Health + Behavior

Keytruda shown to improve response to tumors, extend lives of people with advanced melanoma

International study led by UCLA finds that immunotherapy drug performs better than current standard of care

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Antoni Ribas
Danielle Klebanow

Dr. Antoni Ribas

An international team of researchers led by doctors at UCLA has found that pembrolizumab (Keytruda) was more effective in treating advanced melanoma than the current standard of care treatment, ipilimumab (Yervoy). The study, published online today by the New England Journal of Medicine, found that pembrolizumab improved tumor response and duration of response, and extended the lives of people with melanoma — and with less severe side effects — than ipilimumab.

Developed under the leadership of Dr. Antoni Ribas, a member of the UCLA Jonsson Comprehensive Cancer Center and UCLA professor of hematology and oncology, Keytruda has signaled a paradigm shift in the way melanoma is treated. The drug is an antibody that blocks a protein called PD-1 that is expressed by immune cells. PD-1 puts the immune system’s brakes on, keeping T cells from recognizing and attacking cancer cells.

Ribas is scheduled to speak about the findings at 5:30 a.m. PT today at the annual meeting of the American Association for Cancer Research.

Ipilimumab is the current standard first-line therapy for patients with metastatic melanoma. Like Keytruda, it works by binding to another immune break on a T cell, called CTLA-4. Pembrolizumab is approved as second-line therapy for people with metastatic melanoma whose tumors no longer respond to ipilimumab or BRAF inhibitors.

“This is the first clinical trial to compare head-to-head two immune checkpoint inhibitors, which unleash an immune response against the cancer,” Ribas said. “We are delighted that we found that pembrolizumab produces better responses and survival rates than ipilimumab as a first-line therapy.”

In the phase 3 trial, investigators in 16 countries treated 834 people who had metastatic melanoma with either pembrolizumab or ipilimumab, which were assigned randomly. The researchers assessed treatment responses by two criteria: the length of time before a patient’s cancer worsened (also known as progression-free survival) and overall survival rate. Ribas also assessed patients’ overall response rate to treatment and safety.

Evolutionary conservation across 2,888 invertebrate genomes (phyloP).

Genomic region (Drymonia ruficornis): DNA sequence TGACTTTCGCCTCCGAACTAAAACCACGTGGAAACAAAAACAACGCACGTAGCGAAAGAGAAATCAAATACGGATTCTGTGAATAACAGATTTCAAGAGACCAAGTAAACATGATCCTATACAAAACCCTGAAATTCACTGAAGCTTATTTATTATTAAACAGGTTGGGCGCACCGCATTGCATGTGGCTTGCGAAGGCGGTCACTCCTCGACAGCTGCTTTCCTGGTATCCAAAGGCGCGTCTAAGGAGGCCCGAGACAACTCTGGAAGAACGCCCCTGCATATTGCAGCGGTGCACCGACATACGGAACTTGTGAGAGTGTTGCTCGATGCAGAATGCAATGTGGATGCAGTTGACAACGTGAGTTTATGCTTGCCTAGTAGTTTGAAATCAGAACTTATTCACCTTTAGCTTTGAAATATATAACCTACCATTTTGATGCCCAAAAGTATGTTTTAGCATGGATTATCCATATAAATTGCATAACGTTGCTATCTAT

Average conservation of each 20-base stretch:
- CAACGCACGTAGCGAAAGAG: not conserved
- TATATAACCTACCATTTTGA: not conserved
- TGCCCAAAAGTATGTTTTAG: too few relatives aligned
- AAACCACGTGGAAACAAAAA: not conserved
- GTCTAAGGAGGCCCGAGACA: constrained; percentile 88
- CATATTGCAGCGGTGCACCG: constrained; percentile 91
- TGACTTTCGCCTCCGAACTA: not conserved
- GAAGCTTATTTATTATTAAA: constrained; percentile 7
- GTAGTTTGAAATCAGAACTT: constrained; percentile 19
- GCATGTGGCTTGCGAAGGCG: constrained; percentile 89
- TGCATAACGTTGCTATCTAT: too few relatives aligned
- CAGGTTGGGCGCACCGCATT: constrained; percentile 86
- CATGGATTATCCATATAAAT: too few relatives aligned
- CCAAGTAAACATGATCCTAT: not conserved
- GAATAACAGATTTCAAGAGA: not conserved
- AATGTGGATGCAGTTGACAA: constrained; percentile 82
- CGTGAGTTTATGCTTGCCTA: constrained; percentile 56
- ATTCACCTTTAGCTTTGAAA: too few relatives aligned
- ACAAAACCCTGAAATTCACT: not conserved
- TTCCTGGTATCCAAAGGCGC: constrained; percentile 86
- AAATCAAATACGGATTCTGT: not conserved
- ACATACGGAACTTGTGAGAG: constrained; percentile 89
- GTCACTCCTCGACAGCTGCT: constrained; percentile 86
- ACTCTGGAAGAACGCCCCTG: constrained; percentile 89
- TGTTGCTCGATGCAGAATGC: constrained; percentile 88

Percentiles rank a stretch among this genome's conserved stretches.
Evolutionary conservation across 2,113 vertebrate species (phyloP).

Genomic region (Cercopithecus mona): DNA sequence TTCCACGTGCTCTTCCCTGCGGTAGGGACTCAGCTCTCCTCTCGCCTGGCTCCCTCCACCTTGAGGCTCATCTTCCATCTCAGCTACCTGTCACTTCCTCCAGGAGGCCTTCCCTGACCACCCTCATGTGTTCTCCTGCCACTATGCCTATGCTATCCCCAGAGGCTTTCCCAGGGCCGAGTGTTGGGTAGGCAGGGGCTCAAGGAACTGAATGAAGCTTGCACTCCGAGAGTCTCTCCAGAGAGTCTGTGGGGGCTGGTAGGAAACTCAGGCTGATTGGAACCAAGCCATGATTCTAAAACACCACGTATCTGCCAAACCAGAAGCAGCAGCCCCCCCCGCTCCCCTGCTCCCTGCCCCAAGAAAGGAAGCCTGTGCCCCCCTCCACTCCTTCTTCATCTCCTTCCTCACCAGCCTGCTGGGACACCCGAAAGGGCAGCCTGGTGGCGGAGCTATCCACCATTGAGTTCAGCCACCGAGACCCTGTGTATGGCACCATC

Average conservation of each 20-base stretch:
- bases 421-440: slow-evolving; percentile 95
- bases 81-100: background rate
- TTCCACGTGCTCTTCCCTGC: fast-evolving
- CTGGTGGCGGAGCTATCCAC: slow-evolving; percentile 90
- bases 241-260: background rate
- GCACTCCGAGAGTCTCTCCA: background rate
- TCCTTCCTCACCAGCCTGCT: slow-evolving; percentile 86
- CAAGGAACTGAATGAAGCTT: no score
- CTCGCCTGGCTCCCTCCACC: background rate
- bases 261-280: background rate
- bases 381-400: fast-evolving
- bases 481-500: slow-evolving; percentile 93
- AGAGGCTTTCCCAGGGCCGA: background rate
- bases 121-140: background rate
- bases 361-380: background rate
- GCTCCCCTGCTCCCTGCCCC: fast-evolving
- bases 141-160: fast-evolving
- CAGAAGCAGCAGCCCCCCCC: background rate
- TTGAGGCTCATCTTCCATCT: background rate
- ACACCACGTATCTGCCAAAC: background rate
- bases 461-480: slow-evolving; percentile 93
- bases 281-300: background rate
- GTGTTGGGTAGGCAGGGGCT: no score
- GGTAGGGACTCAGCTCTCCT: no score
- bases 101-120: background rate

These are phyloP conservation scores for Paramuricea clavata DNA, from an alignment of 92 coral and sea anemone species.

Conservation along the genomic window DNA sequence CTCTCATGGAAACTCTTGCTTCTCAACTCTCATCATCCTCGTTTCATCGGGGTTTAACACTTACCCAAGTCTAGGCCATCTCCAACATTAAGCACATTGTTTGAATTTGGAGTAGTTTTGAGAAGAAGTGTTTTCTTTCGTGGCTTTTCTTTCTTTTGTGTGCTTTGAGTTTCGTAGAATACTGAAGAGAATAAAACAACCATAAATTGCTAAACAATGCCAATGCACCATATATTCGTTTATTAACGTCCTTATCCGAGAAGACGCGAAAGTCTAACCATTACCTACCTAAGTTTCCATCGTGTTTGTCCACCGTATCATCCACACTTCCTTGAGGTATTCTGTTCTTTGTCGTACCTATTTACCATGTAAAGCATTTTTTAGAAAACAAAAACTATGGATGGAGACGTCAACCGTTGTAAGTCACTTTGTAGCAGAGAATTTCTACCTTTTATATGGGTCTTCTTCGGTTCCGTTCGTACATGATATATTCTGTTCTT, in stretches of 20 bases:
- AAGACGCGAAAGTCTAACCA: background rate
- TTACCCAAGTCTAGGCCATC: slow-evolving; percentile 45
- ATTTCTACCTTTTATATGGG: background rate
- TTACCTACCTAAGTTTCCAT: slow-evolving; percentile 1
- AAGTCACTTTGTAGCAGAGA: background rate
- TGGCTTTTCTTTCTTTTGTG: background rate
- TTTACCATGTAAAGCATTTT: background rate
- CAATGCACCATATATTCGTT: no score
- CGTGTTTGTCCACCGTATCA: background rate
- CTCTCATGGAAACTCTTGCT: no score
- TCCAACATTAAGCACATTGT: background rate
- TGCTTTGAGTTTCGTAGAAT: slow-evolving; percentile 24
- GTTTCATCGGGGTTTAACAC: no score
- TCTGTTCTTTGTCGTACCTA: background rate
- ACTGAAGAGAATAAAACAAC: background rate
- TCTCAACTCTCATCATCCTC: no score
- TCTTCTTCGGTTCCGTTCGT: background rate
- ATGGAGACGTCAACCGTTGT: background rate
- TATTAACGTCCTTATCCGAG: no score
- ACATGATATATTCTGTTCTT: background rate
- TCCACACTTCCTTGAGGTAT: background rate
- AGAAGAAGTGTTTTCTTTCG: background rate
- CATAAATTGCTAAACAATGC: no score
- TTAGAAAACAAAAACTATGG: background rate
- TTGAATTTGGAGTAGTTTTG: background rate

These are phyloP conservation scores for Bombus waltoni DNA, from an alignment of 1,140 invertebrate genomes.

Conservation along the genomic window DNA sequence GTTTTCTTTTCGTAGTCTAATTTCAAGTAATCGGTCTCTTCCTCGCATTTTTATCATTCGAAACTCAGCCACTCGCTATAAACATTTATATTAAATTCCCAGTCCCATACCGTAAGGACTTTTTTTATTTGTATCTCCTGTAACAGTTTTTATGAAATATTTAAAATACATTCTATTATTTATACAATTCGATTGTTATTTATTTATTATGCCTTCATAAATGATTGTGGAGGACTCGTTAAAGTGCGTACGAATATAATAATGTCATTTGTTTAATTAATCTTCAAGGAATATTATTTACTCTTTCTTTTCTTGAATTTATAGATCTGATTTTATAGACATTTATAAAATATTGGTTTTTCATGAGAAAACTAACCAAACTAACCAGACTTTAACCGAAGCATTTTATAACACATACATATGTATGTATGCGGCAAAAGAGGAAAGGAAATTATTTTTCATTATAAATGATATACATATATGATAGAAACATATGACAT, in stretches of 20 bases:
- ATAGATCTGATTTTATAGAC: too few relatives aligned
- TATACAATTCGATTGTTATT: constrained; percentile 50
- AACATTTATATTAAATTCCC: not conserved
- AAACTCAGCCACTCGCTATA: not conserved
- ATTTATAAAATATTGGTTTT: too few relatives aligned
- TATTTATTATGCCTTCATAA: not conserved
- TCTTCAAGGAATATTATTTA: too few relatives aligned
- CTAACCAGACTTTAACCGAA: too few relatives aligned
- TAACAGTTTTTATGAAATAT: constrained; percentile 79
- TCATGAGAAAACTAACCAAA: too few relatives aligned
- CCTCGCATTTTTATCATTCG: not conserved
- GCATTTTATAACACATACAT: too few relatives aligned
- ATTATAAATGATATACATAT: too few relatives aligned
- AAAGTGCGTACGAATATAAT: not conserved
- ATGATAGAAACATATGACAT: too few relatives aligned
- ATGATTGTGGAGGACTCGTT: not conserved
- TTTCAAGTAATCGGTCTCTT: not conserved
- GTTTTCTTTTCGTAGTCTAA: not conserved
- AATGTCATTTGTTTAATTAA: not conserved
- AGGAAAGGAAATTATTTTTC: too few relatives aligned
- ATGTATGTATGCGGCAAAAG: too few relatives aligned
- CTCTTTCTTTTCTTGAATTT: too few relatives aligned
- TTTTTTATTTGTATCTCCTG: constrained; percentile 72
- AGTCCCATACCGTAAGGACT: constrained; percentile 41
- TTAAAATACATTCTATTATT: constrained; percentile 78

Study results showed that after six months, 45 percent of those taking pembrolizumab compared to 26 percent for ipilimumab responded to therapy. Overall survival at one year for patients who received pembrolizumab was 74 and 68 percent in two study groups, compared with 58 percent for those who received ipilimumab.

In addition, the tumor response rate was 33 percent for people who took pembrolizumab versus 12 percent for ipilimumab. Adverse side events were also less frequent for patients receiving pembrolizumab (12 percent) than for those taking ipilimumab (20 percent).

With these findings, Ribas said he hopes the FDA will designate pembrolizumab as a first-line therapy for metastatic melanoma.

“This is a new milestone in advancing immune therapies for cancer,” Ribas said. “Our thinking about how to use the immune system to treat cancer began to change dramatically two decades ago, when the focus shifted from turning on the immune system to releasing the brakes that limit immune responses to cancer. This led to the development of both ipilimumab and pembrolizumab, and now we have clear evidence that this approach helps improve the lives of people with advanced melanoma.”

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